No headache characteristics were significantly different between the ICHD-3β and EO groups. Frequency of headache was almost identical (23.5–23.7 days per month) by either standard. The courses of migraine were 16.8–17.4 years and the courses of CM were 6.2–6.8 years. The mean age of onset of migraine was 31.7–32.1 years and the mean onset age of CM was 42.3–42.9 years. Most patients (82.5–82.7 %) took analgesic medications. About half (48.8–52.6 %) used combination analgesics, and 41.6–44.7 % of patients were taking multiple analgesics. Just 5.8–6.5 % of patients used simple analgesics. No patients ever used ergots, and only one patient tried triptans. About 54 % of patients had family headache history.

Treatment outcomes

A total of 250 patients received migraine prophylaxis (flunarizine, n = 141; amitriptyline, n = 58; topiramate, n = 20; metoprolol, n = 25; and venlafaxine, n = 6). Of these, 62 patients (25 %) were lost to follow-up (flunarizine, n = 38; amitriptyline, n = 14; topiramate, n = 4; and metoprolol, n = 5). The causes of lost were of incorrect telephone numbers (n = 54), or refusal to follow-up (n = 7). One patient discontinued venlafaxine due to nausea.

Figure 2 summarizes the treatment response of CM. There was no difference between groups in ICHD-3β and EO (P = 0.966). A total of 71.6–72.9 % of the patients had significant reduction of headaches, 15.4–16.4 % of patients had a partial response and the balance (11–12 %) had no improvement which meant these patients had no response to migraine prophylaxis.
Fig. 2

Treatment response of chronic migraine. ICHD-3β: International Classification of Headache Disorders,3rd edition beta version; EO: Expert Opinion criteria

Discussion

This was the first study to evaluate clinical applicability of ICHD-3β and EO criteria for CM. CM is a disabling disorder that is underdiagnosed and undertreated [17]. The prevalence rate of CM is variable. A systematic review in 2003 summarized 12 population-based studies using several definitions for frequent migraine and determined that the global prevalence of CM varied from 0.0 to 5.1 %, with most estimates in the range of 1.4 to 2.2 % [18]. In our study, among 2733 headache patients, a total of 710 patients had CrH. Of the CrH patients, 26.1 % (185/710) patients fulfilled ICHD-3β criteria for CM, but 36.8 % (261/710) patients were diagnosed CM based on EO, and the benefit outcomes who received migraine prophylaxis were identical between the two groups.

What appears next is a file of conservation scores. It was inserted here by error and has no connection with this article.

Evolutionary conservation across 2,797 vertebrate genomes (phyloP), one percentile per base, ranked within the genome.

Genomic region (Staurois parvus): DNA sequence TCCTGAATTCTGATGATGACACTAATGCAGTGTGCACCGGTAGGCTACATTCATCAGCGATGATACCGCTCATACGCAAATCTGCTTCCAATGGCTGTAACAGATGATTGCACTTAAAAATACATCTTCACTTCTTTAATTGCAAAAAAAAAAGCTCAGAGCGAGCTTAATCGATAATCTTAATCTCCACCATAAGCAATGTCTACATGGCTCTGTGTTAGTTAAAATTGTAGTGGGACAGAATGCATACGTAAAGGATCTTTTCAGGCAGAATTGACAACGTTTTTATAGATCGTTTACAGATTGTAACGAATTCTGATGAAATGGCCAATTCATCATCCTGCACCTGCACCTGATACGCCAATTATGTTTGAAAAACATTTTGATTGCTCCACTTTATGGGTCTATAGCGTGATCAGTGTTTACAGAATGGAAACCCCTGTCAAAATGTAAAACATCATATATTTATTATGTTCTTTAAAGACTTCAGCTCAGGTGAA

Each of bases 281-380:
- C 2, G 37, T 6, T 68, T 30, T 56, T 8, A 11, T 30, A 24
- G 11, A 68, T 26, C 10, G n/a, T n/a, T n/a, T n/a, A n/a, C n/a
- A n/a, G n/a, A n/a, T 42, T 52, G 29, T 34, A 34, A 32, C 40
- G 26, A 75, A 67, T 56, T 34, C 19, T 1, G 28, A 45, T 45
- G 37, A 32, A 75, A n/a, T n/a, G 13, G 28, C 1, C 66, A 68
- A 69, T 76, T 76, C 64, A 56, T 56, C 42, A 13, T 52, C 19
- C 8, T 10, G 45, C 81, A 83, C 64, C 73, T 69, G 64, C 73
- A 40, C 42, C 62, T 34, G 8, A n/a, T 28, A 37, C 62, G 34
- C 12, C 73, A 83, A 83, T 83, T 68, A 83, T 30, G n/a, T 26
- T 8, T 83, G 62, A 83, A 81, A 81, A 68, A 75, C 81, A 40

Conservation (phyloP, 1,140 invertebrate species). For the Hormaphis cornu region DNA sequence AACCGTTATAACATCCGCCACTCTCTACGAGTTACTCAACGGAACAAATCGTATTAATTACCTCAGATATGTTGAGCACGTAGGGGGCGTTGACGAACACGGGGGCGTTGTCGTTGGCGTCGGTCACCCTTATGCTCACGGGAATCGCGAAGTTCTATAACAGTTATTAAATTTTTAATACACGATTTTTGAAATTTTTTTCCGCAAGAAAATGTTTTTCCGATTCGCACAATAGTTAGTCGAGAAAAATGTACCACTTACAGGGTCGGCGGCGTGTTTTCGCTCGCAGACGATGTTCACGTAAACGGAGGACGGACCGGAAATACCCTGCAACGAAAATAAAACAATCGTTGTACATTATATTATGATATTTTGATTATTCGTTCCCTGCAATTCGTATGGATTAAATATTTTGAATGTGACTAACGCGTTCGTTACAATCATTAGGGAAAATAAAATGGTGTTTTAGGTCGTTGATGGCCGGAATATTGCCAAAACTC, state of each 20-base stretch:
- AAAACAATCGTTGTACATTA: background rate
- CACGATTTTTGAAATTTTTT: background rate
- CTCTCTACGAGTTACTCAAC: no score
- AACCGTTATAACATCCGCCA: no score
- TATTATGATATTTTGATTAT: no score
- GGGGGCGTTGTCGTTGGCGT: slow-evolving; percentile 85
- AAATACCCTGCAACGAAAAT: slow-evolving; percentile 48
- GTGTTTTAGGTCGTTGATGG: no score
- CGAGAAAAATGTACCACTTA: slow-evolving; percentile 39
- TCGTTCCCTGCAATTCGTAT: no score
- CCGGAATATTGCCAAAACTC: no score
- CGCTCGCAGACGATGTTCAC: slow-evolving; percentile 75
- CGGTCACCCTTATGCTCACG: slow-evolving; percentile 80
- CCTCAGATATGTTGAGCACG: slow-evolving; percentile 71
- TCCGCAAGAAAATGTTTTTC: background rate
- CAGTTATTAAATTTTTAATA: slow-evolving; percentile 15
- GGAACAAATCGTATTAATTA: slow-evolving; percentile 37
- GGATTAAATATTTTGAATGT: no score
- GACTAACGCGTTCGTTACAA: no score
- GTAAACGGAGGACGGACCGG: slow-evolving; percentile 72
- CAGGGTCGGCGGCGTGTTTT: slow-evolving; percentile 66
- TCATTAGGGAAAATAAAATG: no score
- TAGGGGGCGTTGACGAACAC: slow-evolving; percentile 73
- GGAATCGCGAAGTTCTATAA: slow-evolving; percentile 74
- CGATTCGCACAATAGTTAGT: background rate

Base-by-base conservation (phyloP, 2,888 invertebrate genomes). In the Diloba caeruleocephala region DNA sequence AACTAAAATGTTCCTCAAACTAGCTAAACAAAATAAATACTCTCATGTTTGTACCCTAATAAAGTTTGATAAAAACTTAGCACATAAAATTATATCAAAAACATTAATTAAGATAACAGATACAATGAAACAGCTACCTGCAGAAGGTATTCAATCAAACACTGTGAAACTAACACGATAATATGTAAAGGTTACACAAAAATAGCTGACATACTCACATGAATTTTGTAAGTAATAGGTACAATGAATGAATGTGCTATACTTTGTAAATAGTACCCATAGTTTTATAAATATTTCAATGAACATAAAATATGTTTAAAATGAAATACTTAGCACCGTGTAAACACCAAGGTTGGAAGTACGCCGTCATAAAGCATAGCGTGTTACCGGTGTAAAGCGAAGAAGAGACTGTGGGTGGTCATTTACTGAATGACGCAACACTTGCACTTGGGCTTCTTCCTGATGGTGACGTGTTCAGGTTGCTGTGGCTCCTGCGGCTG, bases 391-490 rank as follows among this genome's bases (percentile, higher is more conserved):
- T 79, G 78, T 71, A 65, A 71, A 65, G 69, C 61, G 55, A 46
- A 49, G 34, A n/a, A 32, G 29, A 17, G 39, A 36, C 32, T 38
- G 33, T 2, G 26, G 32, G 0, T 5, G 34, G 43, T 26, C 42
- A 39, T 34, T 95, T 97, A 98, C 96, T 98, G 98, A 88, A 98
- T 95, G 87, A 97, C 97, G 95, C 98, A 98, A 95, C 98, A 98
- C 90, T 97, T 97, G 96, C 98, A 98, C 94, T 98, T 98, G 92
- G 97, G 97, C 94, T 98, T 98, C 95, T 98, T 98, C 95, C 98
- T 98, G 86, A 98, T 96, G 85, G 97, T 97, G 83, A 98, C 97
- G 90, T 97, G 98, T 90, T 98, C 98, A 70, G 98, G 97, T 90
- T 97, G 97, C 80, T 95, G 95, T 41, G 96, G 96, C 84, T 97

In a large US population-based sample, CM accounted for 7.68 % of all migraine cases based on ICHD-2 [19]. Another study, at the Danish Headache Centre, showed that CM accounted for 4.3 % of migraine or tension-type headache based on ICHD-2R [13]. It appears that the proportion of CM varied because of different population sampling techniques or diagnostic criteria.

At present, there is no “gold standard” for diagnosis of CM in clinical practice. ICHD-3β is still considered to be a testing version, and the revised criteria (EO) were proposed in 2014. Table 4 showed the diagnostic criteria of CM.
Table 4

Diagnostic criteria for CM according to S-L, ICHD-3β and EO criteria

S-L

ICHD-3β

EO

A. Daily or almost daily (>15 days a month) head pain for >1 month

A. Headache on ≥15 days per month for at least 3 months

A. Headache on ≥15 days per month for at least 3 months

B. Average headache duration of >4 h a day (if untreated)

B. Occurring in a patient who has had at least 5 attacks fulfilling criteria for 1.1 Migraine without aura and/or 1.2 migraine with aura

B. On ≥8 days per month on average ≥4 hours/day for at least 3 months, 1 or more of the following criteria were fulfilled

 1. Criteria C and D for 1.1 migraine without aura

 2. Criteria B and C for 1.2 migraine with aura

 3. Criteria A and B for 1.5 probable migraine

C. At least one of the following:

 1. History of episodic migraine meeting any HIS criteria 1.1-1.6

 2. History of increasing headache frequency with deceasing severity of migrainous features over at least 3 months

 3. Headache at some time meets HIS criteria for migraine 1.1-1.6 other than duration

C. On ≥8 days per month for at least 3 months, one or more of the following criteria were fulfilled

 1. Criteria C and D for 1.1 migraine without aura

 2. Criteria B and C for 1.2 migraine with aura

 3. Believed by the patient to be migraine at onset and relieved by a triptan or ergot derivative

C. Not better accounted for by another ICHD-3 diagnosis

D. Dose not meet criteria for new daily persistent headache (4.7) or hemicrania compounds continua (4.8)